The Migration and Other Legislation Amendment (Enhanced Integrity) Bill 2017, which includes the above reforms, was introduced into parliament on 16 August 2017.

March 2018 changes – update on transitional arrangements

Subclass 457 visa holders applying for permanent residence after March 2018

Agents have raised a number of questions about the impact of recent reforms on subclass 457 visa holders applying for permanent residence after March 2018. New questions and answers regarding these transitional arrangements have been added at: Impacts for existing 457 visa holders wishing to apply for permanent residence (250KB PDF).

Note: This includes advice about transitional Temporary Residence Transition (TRT) stream arrangements in place for individuals who held, or had applied for a subclass 457 visa, on 18 April 2017. The new advice includes information in relation to age requirements and the length of time required on a subclass 457 visa before transitioning to permanent residence.

Further changes have also been made to the related web pages at:

Skilling Australians Fund (SAF) – transitional arrangements

As previously announced by the Government, subject to the passage of legislation, existing ‘training benchmark’ requirements will cease in March 2018 – with a contribution to the SAF required to be paid instead at the time of lodging a nomination application for the new Temporary Skill Shortage (TSS) visa, as well as the subclass 186 and 187 visas.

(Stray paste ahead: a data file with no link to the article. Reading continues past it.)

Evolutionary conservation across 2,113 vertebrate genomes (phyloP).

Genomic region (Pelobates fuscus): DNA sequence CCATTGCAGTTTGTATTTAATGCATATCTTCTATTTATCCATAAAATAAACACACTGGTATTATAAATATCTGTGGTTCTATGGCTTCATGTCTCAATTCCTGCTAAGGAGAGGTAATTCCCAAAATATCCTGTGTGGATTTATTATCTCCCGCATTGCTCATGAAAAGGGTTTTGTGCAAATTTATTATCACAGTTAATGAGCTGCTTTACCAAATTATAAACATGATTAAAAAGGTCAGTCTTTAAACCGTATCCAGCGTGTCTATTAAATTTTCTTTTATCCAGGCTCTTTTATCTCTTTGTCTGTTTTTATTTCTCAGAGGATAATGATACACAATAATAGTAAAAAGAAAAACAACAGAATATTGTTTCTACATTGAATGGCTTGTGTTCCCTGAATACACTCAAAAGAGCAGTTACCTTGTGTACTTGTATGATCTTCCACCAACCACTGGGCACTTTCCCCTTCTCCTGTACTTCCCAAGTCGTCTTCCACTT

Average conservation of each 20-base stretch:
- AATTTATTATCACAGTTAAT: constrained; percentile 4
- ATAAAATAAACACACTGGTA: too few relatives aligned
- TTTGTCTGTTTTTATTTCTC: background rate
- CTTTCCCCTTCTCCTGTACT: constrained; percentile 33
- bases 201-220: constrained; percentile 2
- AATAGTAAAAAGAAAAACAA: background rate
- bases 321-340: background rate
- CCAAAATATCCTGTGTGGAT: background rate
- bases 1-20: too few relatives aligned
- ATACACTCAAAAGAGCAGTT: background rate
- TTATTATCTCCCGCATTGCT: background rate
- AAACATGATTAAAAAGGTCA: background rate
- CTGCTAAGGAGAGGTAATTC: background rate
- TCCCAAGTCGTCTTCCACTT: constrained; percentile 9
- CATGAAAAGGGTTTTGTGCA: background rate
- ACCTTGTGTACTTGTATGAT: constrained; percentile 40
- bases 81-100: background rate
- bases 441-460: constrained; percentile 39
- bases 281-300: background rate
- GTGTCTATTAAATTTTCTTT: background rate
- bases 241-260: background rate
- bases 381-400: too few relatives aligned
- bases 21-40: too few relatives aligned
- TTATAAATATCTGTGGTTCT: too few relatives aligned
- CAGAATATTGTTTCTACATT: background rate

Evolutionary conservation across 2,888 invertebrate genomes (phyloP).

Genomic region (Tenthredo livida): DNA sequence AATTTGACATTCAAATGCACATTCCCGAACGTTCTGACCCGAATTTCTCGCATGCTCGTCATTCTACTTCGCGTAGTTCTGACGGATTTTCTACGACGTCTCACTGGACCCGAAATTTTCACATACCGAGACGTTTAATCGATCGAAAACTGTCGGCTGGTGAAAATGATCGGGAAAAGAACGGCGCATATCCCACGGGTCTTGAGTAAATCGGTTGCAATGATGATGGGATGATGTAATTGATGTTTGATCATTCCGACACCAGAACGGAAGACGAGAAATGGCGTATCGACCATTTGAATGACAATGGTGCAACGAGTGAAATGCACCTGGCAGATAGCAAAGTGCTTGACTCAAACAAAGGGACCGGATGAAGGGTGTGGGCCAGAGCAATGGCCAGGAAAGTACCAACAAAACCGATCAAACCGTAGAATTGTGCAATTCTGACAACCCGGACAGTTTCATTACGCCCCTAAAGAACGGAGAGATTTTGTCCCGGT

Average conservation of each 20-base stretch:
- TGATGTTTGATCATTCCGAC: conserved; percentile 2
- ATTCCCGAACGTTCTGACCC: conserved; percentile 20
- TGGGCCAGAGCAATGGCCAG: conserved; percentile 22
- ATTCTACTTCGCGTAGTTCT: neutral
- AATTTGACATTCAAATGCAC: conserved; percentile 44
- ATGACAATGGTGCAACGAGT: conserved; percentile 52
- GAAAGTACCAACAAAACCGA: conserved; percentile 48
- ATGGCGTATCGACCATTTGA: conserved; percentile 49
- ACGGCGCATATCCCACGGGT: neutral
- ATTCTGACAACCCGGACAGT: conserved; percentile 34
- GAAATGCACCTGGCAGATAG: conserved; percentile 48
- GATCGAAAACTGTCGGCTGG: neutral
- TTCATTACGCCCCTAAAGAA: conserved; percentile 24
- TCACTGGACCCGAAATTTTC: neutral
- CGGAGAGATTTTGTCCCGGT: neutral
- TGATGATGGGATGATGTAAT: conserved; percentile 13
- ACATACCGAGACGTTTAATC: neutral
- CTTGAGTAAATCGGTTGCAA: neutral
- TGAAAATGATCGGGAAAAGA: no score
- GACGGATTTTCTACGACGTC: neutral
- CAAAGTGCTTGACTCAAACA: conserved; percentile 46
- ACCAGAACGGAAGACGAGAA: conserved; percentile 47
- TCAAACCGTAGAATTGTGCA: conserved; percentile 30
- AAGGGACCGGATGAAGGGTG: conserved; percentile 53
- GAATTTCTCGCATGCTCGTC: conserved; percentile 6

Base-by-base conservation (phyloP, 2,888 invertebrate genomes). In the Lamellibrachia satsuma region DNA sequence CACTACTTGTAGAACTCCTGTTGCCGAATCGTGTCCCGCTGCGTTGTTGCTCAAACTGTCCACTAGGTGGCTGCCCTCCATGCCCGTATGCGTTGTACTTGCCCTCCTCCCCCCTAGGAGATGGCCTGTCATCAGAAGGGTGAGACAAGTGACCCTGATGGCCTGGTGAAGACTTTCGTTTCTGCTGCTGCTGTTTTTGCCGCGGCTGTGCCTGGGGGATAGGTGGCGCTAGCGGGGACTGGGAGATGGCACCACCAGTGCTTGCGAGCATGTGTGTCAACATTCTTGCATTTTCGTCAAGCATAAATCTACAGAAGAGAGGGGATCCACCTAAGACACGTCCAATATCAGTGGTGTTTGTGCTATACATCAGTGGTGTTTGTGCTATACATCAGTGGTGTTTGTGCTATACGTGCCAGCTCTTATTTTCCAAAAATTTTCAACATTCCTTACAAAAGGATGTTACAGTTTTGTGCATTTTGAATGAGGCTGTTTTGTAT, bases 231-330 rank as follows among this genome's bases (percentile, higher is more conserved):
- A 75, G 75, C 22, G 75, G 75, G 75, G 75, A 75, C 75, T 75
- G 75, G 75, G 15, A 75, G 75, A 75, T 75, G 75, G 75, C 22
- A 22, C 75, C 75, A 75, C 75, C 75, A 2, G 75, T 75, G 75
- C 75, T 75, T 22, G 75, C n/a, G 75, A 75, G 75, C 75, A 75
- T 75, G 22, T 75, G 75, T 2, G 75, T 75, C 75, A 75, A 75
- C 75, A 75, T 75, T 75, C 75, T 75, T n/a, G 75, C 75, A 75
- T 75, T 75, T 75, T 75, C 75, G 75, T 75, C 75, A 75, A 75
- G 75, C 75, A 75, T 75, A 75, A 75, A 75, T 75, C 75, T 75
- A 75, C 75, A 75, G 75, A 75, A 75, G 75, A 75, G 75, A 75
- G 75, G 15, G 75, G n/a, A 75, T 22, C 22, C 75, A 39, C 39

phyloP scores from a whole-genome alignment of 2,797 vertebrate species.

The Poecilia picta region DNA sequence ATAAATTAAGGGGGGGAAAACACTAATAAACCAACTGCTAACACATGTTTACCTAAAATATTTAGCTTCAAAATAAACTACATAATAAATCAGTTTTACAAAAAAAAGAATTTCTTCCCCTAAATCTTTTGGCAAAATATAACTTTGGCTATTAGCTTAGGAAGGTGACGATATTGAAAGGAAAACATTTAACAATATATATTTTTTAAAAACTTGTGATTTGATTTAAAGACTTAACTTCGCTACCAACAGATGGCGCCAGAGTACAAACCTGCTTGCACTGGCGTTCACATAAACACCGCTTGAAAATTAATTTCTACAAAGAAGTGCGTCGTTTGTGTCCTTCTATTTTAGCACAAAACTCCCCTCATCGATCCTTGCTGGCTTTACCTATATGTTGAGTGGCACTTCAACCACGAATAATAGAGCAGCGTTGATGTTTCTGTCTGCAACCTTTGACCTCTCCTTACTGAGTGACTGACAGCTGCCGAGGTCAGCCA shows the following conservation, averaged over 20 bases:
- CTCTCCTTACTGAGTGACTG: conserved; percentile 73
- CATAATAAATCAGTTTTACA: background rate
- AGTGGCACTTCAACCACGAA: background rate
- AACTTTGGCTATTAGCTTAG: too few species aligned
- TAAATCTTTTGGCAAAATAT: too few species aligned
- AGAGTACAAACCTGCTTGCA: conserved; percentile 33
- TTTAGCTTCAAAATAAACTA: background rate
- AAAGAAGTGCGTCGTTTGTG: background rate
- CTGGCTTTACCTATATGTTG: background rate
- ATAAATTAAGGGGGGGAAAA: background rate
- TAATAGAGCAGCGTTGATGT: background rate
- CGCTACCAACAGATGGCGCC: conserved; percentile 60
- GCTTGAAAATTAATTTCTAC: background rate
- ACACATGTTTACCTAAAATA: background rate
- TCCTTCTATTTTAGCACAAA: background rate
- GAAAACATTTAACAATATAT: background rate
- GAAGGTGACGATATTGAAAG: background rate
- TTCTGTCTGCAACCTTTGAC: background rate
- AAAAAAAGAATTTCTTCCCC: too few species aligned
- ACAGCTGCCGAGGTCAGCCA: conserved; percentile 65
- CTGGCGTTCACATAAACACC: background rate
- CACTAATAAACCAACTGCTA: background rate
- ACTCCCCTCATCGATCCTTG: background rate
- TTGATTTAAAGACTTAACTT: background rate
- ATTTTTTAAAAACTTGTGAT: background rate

A number of agents have enquired about transitional arrangements in relation to the introduction of the SAF payment, particularly about how sponsorship applications lodged prior to March 2018 will be assessed.

While arrangements are yet to be finalised and subject to agreement by Government, as a general principle, transitional arrangements are expected to provide that sponsors are not required to meet the training benchmarks for any period where charging of the SAF has commenced.

Training compliance requirements for earlier periods for which the training benchmarks were in place will still need to be met, noting the Department’s advice in the September skilled visa E-news regarding a flexible approach that will be taken to assessing such compliance during the period between July 2017 and March 2018.…/skilled-visa-enews-nov-2017.aspx